First things first: What is a graph?

Graphs are mathematical structures used to analyze the pair-wise relationship between objects and entities. A graph is a data structure consisting of two components: vertices, and edges. Typically, we define a graph as G=(V, E), where V is a set of nodes and E* *is the edge between them.

If a graph has N nodes, then adjacency matrix A has a dimension of (NxN). People sometimes provide another feature matrix to describe the nodes in the graph. If each node has F numbers of features, then the feature matrix X has a dimension of (NxF).

## What Is a Graph Neural Network (GNN)?

A graph doesn’t exist in a Euclidean space, which means it can’t be represented by any coordinate systems with which we’re familiar. This makes the interpretation of graph data much harder compared to other types of data like waves, images or time-series signals, all of which can be mapped to a 2-D or 3-D space.

Graphs also don’t have a fixed form. Look at the example below. Graphs A and B have completely different structures and look completely different from one another, but when we convert them to adjacency matrix representation, the two graphs have the same adjacency matrix (if we don’t consider the edges’ weight). So should we consider these two graphs to be the same or different from one another? It’s not always intuitive.

Finally, graphs are generally hard to visualize for human interpretation. I’m not talking about small graphs like the examples above, but about giant graphs that involve hundreds or thousands of nodes. When the dimension is very high and nodes are densely grouped, humans have a hard time understanding the graph. Therefore, it’s challenging for us to train a machine for this task. The example below shows a graph modeling the logic gates in an integrated circuit.

So why use graphs? We can summarize the reasons to work with graphs in a few key points:

- Graphs provide a better way of dealing with abstract concepts like relationships and interactions. They also offer an intuitive, visual way to think about these concepts. Graphs form a natural basis for analyzing relationships in a social context.

- Graphs can solve complex problems by simplifying them visually or transforming problems into representations from different perspectives.

- Graph theories and concepts are used to study and model social networks, fraud patterns, power consumption patterns, as well as virality and influence in social media. Social network analysis (SNA) is probably the best-known application of graph theory for data science.

## Traditional Graph Analysis Methods

Traditional methods are mostly algorithm-based, such as:

- Searching algorithms (e.g. breadth-first search [BFS], depth-first search [DFS].

- Shortest path algorithms (e.g. Dijkstra’s algorithm, nearest neighbor).

- Spanning-tree algorithms (e.g. Prim’s algorithm).

- Clustering methods (e.g. highly connected components, k-mean).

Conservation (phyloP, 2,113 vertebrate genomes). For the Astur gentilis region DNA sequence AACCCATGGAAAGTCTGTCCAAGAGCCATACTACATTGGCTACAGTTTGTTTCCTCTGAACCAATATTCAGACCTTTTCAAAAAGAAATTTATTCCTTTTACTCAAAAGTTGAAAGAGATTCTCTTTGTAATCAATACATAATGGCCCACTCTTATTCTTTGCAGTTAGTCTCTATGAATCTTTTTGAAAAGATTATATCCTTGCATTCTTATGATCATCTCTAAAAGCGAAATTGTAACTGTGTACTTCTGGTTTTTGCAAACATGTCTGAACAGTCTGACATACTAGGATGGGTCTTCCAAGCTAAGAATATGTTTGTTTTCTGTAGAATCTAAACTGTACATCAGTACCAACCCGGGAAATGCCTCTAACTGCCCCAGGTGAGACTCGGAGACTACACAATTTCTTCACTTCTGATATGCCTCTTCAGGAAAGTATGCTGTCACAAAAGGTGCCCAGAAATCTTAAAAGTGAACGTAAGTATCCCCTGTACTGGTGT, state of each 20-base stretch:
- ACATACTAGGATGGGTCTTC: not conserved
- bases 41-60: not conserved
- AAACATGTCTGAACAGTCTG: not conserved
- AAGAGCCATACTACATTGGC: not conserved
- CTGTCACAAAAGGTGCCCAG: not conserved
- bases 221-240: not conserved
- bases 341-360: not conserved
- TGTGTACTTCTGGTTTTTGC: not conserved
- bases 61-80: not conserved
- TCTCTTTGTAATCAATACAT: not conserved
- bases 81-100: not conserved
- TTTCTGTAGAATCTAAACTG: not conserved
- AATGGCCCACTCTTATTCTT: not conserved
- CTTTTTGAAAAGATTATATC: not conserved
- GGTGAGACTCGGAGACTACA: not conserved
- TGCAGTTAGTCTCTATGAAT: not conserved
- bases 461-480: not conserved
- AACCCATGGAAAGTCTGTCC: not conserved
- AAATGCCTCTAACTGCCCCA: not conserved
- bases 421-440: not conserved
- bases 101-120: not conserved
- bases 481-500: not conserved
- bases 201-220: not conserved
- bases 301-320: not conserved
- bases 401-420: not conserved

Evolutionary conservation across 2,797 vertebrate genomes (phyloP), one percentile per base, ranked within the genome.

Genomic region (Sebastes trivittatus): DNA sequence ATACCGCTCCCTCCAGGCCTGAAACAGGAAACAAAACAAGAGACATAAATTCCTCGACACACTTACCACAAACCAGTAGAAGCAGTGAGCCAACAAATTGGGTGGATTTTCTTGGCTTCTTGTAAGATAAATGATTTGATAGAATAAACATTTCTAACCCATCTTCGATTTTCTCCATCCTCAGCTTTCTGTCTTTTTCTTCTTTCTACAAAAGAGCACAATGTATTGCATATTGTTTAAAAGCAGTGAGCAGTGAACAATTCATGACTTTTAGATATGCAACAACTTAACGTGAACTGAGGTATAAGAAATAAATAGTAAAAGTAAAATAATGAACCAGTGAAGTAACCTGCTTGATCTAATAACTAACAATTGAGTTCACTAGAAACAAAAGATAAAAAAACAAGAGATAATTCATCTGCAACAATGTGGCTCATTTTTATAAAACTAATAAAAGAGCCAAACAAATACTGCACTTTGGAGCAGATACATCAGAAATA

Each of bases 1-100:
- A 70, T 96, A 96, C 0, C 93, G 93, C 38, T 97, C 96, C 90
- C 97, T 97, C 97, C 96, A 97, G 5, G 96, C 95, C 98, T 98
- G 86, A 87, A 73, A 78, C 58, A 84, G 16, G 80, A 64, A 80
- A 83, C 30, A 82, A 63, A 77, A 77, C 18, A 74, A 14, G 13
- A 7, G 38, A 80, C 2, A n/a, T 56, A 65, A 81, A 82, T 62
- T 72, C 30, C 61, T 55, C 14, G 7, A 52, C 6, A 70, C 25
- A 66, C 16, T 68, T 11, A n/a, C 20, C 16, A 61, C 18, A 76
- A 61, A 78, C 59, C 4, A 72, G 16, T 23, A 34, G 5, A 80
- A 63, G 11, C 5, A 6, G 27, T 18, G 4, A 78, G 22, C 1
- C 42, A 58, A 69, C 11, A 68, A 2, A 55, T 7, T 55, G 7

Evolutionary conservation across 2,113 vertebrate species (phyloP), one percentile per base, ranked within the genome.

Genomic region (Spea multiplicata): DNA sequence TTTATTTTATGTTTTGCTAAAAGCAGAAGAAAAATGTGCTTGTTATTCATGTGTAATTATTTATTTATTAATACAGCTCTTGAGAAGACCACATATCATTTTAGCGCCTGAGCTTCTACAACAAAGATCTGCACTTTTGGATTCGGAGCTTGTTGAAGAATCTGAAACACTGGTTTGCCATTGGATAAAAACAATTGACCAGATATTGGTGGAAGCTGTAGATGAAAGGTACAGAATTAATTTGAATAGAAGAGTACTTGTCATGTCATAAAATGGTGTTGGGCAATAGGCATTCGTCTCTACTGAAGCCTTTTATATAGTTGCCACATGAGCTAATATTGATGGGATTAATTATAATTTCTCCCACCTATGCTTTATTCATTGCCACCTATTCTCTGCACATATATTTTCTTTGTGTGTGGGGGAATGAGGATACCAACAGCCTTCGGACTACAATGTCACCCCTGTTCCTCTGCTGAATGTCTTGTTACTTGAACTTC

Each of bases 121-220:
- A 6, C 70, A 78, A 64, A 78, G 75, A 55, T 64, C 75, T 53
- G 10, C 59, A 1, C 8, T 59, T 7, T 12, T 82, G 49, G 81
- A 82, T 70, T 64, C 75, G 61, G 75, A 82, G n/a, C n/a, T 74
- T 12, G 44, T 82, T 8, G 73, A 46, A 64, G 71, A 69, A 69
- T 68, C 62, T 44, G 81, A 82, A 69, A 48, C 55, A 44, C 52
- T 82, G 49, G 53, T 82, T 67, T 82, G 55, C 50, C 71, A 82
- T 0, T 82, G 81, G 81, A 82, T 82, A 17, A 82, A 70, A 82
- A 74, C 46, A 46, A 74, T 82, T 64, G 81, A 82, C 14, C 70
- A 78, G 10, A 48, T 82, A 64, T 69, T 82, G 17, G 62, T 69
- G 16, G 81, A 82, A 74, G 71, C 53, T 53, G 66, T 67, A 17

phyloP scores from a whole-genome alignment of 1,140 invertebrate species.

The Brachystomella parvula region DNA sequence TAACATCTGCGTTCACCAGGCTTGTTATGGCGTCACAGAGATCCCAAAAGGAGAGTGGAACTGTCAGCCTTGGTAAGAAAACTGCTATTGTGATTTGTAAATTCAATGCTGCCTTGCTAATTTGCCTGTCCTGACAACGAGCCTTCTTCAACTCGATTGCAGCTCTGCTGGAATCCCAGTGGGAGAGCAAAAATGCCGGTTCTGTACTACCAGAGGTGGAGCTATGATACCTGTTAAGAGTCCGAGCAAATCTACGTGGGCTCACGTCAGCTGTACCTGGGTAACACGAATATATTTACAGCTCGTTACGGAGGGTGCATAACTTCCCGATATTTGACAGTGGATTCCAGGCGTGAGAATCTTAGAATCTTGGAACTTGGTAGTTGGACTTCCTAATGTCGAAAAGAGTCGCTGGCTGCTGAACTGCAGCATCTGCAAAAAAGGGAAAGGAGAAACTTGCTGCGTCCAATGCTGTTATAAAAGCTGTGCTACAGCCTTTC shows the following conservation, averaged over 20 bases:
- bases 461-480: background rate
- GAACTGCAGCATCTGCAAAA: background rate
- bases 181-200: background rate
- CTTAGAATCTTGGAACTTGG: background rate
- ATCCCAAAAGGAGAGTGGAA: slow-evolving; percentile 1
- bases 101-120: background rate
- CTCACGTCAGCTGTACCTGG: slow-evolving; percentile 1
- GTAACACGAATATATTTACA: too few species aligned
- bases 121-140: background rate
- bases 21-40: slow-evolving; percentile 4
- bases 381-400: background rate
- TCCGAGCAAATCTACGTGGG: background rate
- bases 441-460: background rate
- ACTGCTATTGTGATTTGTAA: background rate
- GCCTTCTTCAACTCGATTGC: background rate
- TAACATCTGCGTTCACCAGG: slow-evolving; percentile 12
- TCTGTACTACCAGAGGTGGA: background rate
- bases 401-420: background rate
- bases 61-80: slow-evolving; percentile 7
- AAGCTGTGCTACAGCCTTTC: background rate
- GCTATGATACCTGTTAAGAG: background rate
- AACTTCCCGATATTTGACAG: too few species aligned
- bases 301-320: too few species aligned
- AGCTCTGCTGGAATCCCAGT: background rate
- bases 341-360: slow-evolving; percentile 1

The limitation of such algorithms is that we need to gain prior knowledge of the graph before we can apply the algorithm. Without prior knowledge, there’s no way to study the components of the graph itself and, more importantly, there’s no way to perform graph level classification.

## Graph Neural Networks (GNN)

A graph neural network is a neural model that we can apply directly to graphs without prior knowledge of every component within the graph. GNN provides a convenient way for node level, edge level and graph level prediction tasks.

## 3 Main Types of Graph Neural Networks (GNN)

- Recurrent graph neural network.
- Spatial convolutional network.
- Spectral convolutional network.

In GNNs, neighbors and connections define nodes. If we remove the neighbors and connections around a node, then the node will lose all its information. Therefore, the neighbors of a node and connections to neighbors define the concept of the node itself.

With this in mind, we give every node a state (x) to represent its concept. We can use the node state (x) to produce an output (o) (i.e. decision about the concept). We call the final state (x_n) of the node embedding. The task of all GNN is to determine the node embedding for each node by looking at the information on its neighboring nodes.

We’ll start with the earliest version of graph neural network, recurrent graph neural network, or RecGNN.

**Recurrent Graph Neural Network**

RecGNN is built with an assumption of Banach Fixed-Point Theorem. Banach Fixed-Point Theorem states:

Let (X,d) be a complete metric space and let (T:X→X) be a contraction mapping. Then T has a unique fixed point (x∗) and for any x∈X the sequence T_n(x) for n→∞ converges to (x∗).

This means if I apply the mapping T on x for k times, x^k should be almost equal to x^(k-1).

RecGNN defines a parameterized function f_w*:*

Here l_n, l_co, x_ne, l_ne represents the features of the current node [n], the edges of the node [n], the state of the neighboring nodes, and the features of the neighboring nodes.

Finally, after k iterations, the graph neural network model makes use of the final node state to produce an output in order to make a decision about each node. The output function is defined as:

**Spatial Convolutional Network**

Spatial convolution network is similar to that of convolution neural networks (CNN) which dominates the literature of image classification and segmentation tasks. In short, the idea of convolution on an image is to sum the neighboring pixels around a center pixel, specified by a filter with parameterized size and learnable weight. Spatial convolutional network adopts the same idea by aggregating the features of neighboring nodes into the center node.

**Spectral Convolutional Network**

Compared to other types of GNN, spectral convolution networks have a strong mathematical foundation. Spectral convolutional network is built on graph signal processing theory as well as by simplification and approximation of graph convolution. Graph convolution can be simplified to this form:

After further simplification Kipf and Welling suggest a two-layered neural network structure, described as:

Here A_head is the pre-processed Laplacian of the original graph adjacency matrix A. This formula looks very familiar if you have some experience in machine learning because it’s nothing but two fully connected layer structures that programmers commonly use. Nevertheless, it serves as graph convolution in this case.